The shredded wheat patents had long expired, so Nabisco’s legal theory was based on trademark and unfair competition laws. Nabisco claimed rights in the name and shape of Shredded Wheat and asserted that Kellogg, by using the name and shape, was passing-off its products as Nabisco’s, causing confusion among their customers.
Nabisco sued Kellogg for three things: 1) use of a cereal box with a picture of 2 pillow-shaped biscuits submerged in a milk bowl; 2) manufacture of the biscuit in Nabisco’s pillow shape; and 3) use of the name Shredded Wheat to describe the product.
The trial court threw out Nabisco’s suit, ruling that “shredded wheat” described both Kellogg’s and Nabisco’s product. It had become generic and could no longer serve anyone as a trademark.
The appellate court reversed.
The Supreme Court granted cert and held that Kellogg’s competition with Nabisco was proper and in the public’s interest. In a short 7-2 opinion authored by Justice Brandeis, the Supreme Court reversed the appellate court. The end result was that Kellogg could manufacture the pillow-shaped biscuit and call it Shredded Wheat — and a precedent of trademark law was established that is still followed 80 years later. Here’s why.
The Supreme Court agreed that the name had become generic and unprotectable because it did not identify a single source for consumers. The brand had become the object.
The shape, too, was unprotectable, for three reasons: 1) it was functional; 2) it was not distinctive; and 3) with the expiration of the patent on the equipment that made SHREDDED WHEAT the public had the right to use the machine that made the shape to make the shape. Thus the court reasoned, the pillow shape was dedicated to the public when the patent expired.
Functional shapes are not protected as trademarks for to prevent their use by competitors could dampen the market. Trademarks, unlike patents, last as long as the mark is used; there are trademarks in use over 500 years old. Today, patents expire 20 years from date of filing.
The court ruled the pillow shape was generic, having become associated with the article and not the producer.
The court further justified its decision by making a factual determination – unusual for the Supreme Court – that there was no consumer confusion because the Kellogg’s brand was prominently featured on the product’s box, and the Kellogg biscuit was 2/3 the size of Nabisco’s biscuit.
But Justice Brandeis’ analysis left a bit to be desired. In some ways it was perfunctory and did not address the relationship among the different grounds of the decision and so it has been since cited as standing for numerous propositions.
Some have cited the opinion as permitting free manufacturing and use of another’s trade dress (the look of a product or package) after the expiration of a patent. The decision really did not say this, however. What it held was that if a defendant can establish the functionality of a shape, it can copy that functional shape because function can only be protected by patent law.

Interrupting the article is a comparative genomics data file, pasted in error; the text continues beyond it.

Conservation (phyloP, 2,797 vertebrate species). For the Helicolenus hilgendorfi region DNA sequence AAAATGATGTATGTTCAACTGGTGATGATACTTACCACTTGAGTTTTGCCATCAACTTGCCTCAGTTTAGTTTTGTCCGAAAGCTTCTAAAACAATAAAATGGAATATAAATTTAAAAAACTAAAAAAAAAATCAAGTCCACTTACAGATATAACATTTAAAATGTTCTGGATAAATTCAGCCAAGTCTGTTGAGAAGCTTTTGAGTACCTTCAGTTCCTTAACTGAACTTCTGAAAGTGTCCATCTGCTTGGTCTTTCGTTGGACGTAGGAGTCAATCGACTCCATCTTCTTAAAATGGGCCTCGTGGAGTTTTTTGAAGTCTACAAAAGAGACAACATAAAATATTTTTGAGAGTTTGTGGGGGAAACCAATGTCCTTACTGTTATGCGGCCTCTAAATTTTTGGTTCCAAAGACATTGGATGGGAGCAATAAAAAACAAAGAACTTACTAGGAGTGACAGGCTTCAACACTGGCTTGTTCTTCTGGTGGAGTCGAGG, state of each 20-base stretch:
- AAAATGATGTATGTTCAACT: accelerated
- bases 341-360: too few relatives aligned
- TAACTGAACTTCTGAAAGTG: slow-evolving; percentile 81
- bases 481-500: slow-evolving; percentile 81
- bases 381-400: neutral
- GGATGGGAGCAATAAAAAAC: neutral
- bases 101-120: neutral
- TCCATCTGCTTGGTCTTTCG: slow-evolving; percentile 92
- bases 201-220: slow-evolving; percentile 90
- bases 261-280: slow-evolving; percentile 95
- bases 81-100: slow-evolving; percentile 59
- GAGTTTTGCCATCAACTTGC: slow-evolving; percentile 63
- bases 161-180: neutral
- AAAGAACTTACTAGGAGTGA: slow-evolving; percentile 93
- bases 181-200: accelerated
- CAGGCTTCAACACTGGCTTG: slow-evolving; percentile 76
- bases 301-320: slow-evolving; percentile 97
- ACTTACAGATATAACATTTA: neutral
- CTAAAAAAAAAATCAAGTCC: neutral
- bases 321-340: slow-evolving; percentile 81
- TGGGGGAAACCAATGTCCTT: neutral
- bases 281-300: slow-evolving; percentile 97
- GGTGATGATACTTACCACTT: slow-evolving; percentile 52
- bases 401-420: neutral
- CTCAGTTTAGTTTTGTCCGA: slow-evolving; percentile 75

The decision also caught Congress’ eye. It added a provision to the Lanham Act that allows the existence of a utility patent pertaining to trade dress function to be a factor in deciding whether the shape of a product is functional once the patent expires. (Congress also codified in the Lanham Act that generic marks can never be protected, and that registrations of marks that become generic during their lifetime can be cancelled.)
Brandeis’ last stand
It’s interesting to note that, at the time he wrote Kellogg, Justice Brandeis was, perhaps, distracted: He was holding private meetings with President Franklin D. Roosevelt to urge that the president and the United States take steps to save European Jews who were being persecuted by Nazi Germany.
Brandeis, a Jew, was appointed to the Court in 1916, and his appointment was attacked by business interests and anti-Semites. The hostility of Associate Supreme Court Justice James McReynolds toward Jews was so strong that Chief Justice Taft had to cancel the annual photograph of the Justices because McReynolds refused to sit next to Brandeis.
Justice Brandeis had offered to retire from the Supreme Court in 1937 but the Chief Justice would not accept his resignation. Kellogg was one of his last opinions and he retired a few months after it was written.
When Brandeis wrote Kellogg, perhaps he had recalled a case in which he was the lone dissenter some 20 years earlier. Brandeis used his decision in Kellogg to vindicate the position he alone took in that earlier case, and to establish a part of the law of unfair competition as he thought it should be written.
Editor’s note: This is an abridged version of a lecture Mr. Astrachan gave to the 90-year-old Baltimore Lecture Group in January, 2007.
James B. Astrachan is a principal of Astrachan Gunst & Thomas, P.C. in Baltimore and teaches Trademark and Unfair Competition Law at the University of Maryland School of Law.